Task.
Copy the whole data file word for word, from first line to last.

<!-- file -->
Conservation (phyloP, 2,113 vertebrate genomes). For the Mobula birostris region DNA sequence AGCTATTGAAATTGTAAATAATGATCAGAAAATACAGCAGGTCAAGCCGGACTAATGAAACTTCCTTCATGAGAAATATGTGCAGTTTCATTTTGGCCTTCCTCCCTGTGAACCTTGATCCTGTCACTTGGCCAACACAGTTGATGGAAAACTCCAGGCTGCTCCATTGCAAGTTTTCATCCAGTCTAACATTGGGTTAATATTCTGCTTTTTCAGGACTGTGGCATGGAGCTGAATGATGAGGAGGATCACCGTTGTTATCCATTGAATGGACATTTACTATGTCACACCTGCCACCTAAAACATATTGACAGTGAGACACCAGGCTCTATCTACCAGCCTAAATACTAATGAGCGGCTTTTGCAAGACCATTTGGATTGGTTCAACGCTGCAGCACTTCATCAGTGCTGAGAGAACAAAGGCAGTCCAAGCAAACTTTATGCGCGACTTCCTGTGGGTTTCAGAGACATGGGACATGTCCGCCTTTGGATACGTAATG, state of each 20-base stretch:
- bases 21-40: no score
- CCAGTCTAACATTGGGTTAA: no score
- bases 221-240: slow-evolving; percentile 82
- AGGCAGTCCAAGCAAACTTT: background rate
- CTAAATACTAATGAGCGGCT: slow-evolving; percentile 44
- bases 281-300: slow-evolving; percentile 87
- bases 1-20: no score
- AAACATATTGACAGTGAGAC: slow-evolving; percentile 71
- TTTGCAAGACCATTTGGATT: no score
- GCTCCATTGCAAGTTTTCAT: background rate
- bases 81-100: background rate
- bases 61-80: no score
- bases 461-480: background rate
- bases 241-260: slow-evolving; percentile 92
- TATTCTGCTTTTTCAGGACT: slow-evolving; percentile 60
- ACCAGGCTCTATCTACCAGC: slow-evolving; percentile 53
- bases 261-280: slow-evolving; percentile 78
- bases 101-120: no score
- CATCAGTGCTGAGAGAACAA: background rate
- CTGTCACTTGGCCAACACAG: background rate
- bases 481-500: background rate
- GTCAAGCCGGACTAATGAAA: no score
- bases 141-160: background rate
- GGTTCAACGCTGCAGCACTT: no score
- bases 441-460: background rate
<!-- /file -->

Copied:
Conservation (phyloP, 2,113 vertebrate genomes). For the Mobula birostris region DNA sequence AGCTATTGAAATTGTAAATAATGATCAGAAAATACAGCAGGTCAAGCCGGACTAATGAAACTTCCTTCATGAGAAATATGTGCAGTTTCATTTTGGCCTTCCTCCCTGTGAACCTTGATCCTGTCACTTGGCCAACACAGTTGATGGAAAACTCCAGGCTGCTCCATTGCAAGTTTTCATCCAGTCTAACATTGGGTTAATATTCTGCTTTTTCAGGACTGTGGCATGGAGCTGAATGATGAGGAGGATCACCGTTGTTATCCATTGAATGGACATTTACTATGTCACACCTGCCACCTAAAACATATTGACAGTGAGACACCAGGCTCTATCTACCAGCCTAAATACTAATGAGCGGCTTTTGCAAGACCATTTGGATTGGTTCAACGCTGCAGCACTTCATCAGTGCTGAGAGAACAAAGGCAGTCCAAGCAAACTTTATGCGCGACTTCCTGTGGGTTTCAGAGACATGGGACATGTCCGCCTTTGGATACGTAATG, state of each 20-base stretch:
- bases 21-40: no score
- CCAGTCTAACATTGGGTTAA: no score
- bases 221-240: slow-evolving; percentile 82
- AGGCAGTCCAAGCAAACTTT: background rate
- CTAAATACTAATGAGCGGCT: slow-evolving; percentile 44
- bases 281-300: slow-evolving; percentile 87
- bases 1-20: no score
- AAACATATTGACAGTGAGAC: slow-evolving; percentile 71
- TTTGCAAGACCATTTGGATT: no score
- GCTCCATTGCAAGTTTTCAT: background rate
- bases 81-100: background rate
- bases 61-80: no score
- bases 461-480: background rate
- bases 241-260: slow-evolving; percentile 92
- TATTCTGCTTTTTCAGGACT: slow-evolving; percentile 60
- ACCAGGCTCTATCTACCAGC: slow-evolving; percentile 53
- bases 261-280: slow-evolving; percentile 78
- bases 101-120: no score
- CATCAGTGCTGAGAGAACAA: background rate
- CTGTCACTTGGCCAACACAG: background rate
- bases 481-500: background rate
- GTCAAGCCGGACTAATGAAA: no score
- bases 141-160: background rate
- GGTTCAACGCTGCAGCACTT: no score
- bases 441-460: background rate